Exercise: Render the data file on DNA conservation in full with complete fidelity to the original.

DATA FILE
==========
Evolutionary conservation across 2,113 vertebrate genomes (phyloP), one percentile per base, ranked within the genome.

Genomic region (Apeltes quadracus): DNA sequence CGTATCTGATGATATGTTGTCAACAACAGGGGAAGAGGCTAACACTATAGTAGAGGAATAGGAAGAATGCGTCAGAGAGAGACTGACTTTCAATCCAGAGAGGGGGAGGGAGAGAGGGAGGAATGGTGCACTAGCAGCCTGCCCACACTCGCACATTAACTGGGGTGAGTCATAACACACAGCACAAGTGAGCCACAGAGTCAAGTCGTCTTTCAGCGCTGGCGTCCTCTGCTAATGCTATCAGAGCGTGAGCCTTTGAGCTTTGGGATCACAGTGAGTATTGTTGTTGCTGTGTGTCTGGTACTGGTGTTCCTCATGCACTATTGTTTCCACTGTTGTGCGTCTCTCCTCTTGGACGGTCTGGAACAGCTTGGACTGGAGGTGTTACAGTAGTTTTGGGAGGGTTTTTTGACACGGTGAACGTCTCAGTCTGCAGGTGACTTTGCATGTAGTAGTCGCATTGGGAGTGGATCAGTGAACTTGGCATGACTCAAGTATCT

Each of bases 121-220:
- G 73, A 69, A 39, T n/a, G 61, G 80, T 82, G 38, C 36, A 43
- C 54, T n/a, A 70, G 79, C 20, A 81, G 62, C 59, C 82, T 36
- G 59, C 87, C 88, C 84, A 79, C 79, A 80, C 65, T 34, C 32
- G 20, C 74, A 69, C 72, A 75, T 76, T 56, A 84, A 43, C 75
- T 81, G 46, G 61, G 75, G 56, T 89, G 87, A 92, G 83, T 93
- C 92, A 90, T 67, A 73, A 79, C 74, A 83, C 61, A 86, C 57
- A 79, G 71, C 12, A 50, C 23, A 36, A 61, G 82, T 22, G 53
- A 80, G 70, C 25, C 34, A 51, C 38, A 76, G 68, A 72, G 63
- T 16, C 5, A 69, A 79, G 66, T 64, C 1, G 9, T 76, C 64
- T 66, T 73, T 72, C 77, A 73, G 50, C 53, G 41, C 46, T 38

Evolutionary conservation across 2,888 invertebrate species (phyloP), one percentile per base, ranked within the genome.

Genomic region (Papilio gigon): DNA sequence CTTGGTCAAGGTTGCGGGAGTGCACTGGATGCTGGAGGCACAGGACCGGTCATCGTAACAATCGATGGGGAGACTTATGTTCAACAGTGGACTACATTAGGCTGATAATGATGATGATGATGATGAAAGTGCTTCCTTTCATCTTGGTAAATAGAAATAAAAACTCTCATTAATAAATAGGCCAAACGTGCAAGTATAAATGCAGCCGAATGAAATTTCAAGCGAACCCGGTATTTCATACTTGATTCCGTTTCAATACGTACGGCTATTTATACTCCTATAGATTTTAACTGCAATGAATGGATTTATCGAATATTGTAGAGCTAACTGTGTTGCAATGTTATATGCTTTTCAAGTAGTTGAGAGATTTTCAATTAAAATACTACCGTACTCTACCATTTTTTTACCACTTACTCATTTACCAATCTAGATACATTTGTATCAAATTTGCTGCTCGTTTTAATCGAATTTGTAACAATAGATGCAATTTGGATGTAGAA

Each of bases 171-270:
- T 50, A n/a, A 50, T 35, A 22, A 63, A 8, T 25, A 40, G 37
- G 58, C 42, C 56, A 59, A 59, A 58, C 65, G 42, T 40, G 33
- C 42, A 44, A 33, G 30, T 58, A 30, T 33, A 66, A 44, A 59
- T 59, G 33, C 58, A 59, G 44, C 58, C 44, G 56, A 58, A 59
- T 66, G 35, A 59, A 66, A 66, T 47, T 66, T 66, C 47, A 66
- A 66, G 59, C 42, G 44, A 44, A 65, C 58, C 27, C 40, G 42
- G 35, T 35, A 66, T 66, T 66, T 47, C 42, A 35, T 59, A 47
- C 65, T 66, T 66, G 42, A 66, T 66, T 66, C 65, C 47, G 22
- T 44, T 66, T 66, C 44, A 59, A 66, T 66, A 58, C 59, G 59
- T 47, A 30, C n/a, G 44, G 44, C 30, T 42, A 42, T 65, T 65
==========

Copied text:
Evolutionary conservation across 2,113 vertebrate genomes (phyloP), one percentile per base, ranked within the genome.

Genomic region (Apeltes quadracus): DNA sequence CGTATCTGATGATATGTTGTCAACAACAGGGGAAGAGGCTAACACTATAGTAGAGGAATAGGAAGAATGCGTCAGAGAGAGACTGACTTTCAATCCAGAGAGGGGGAGGGAGAGAGGGAGGAATGGTGCACTAGCAGCCTGCCCACACTCGCACATTAACTGGGGTGAGTCATAACACACAGCACAAGTGAGCCACAGAGTCAAGTCGTCTTTCAGCGCTGGCGTCCTCTGCTAATGCTATCAGAGCGTGAGCCTTTGAGCTTTGGGATCACAGTGAGTATTGTTGTTGCTGTGTGTCTGGTACTGGTGTTCCTCATGCACTATTGTTTCCACTGTTGTGCGTCTCTCCTCTTGGACGGTCTGGAACAGCTTGGACTGGAGGTGTTACAGTAGTTTTGGGAGGGTTTTTTGACACGGTGAACGTCTCAGTCTGCAGGTGACTTTGCATGTAGTAGTCGCATTGGGAGTGGATCAGTGAACTTGGCATGACTCAAGTATCT

Each of bases 121-220:
- G 73, A 69, A 39, T n/a, G 61, G 80, T 82, G 38, C 36, A 43
- C 54, T n/a, A 70, G 79, C 20, A 81, G 62, C 59, C 82, T 36
- G 59, C 87, C 88, C 84, A 79, C 79, A 80, C 65, T 34, C 32
- G 20, C 74, A 69, C 72, A 75, T 76, T 56, A 84, A 43, C 75
- T 81, G 46, G 61, G 75, G 56, T 89, G 87, A 92, G 83, T 93
- C 92, A 90, T 67, A 73, A 79, C 74, A 83, C 61, A 86, C 57
- A 79, G 71, C 12, A 50, C 23, A 36, A 61, G 82, T 22, G 53
- A 80, G 70, C 25, C 34, A 51, C 38, A 76, G 68, A 72, G 63
- T 16, C 5, A 69, A 79, G 66, T 64, C 1, G 9, T 76, C 64
- T 66, T 73, T 72, C 77, A 73, G 50, C 53, G 41, C 46, T 38

Evolutionary conservation across 2,888 invertebrate species (phyloP), one percentile per base, ranked within the genome.

Genomic region (Papilio gigon): DNA sequence CTTGGTCAAGGTTGCGGGAGTGCACTGGATGCTGGAGGCACAGGACCGGTCATCGTAACAATCGATGGGGAGACTTATGTTCAACAGTGGACTACATTAGGCTGATAATGATGATGATGATGATGAAAGTGCTTCCTTTCATCTTGGTAAATAGAAATAAAAACTCTCATTAATAAATAGGCCAAACGTGCAAGTATAAATGCAGCCGAATGAAATTTCAAGCGAACCCGGTATTTCATACTTGATTCCGTTTCAATACGTACGGCTATTTATACTCCTATAGATTTTAACTGCAATGAATGGATTTATCGAATATTGTAGAGCTAACTGTGTTGCAATGTTATATGCTTTTCAAGTAGTTGAGAGATTTTCAATTAAAATACTACCGTACTCTACCATTTTTTTACCACTTACTCATTTACCAATCTAGATACATTTGTATCAAATTTGCTGCTCGTTTTAATCGAATTTGTAACAATAGATGCAATTTGGATGTAGAA

Each of bases 171-270:
- T 50, A n/a, A 50, T 35, A 22, A 63, A 8, T 25, A 40, G 37
- G 58, C 42, C 56, A 59, A 59, A 58, C 65, G 42, T 40, G 33
- C 42, A 44, A 33, G 30, T 58, A 30, T 33, A 66, A 44, A 59
- T 59, G 33, C 58, A 59, G 44, C 58, C 44, G 56, A 58, A 59
- T 66, G 35, A 59, A 66, A 66, T 47, T 66, T 66, C 47, A 66
- A 66, G 59, C 42, G 44, A 44, A 65, C 58, C 27, C 40, G 42
- G 35, T 35, A 66, T 66, T 66, T 47, C 42, A 35, T 59, A 47
- C 65, T 66, T 66, G 42, A 66, T 66, T 66, C 65, C 47, G 22
- T 44, T 66, T 66, C 44, A 59, A 66, T 66, A 58, C 59, G 59
- T 47, A 30, C n/a, G 44, G 44, C 30, T 42, A 42, T 65, T 65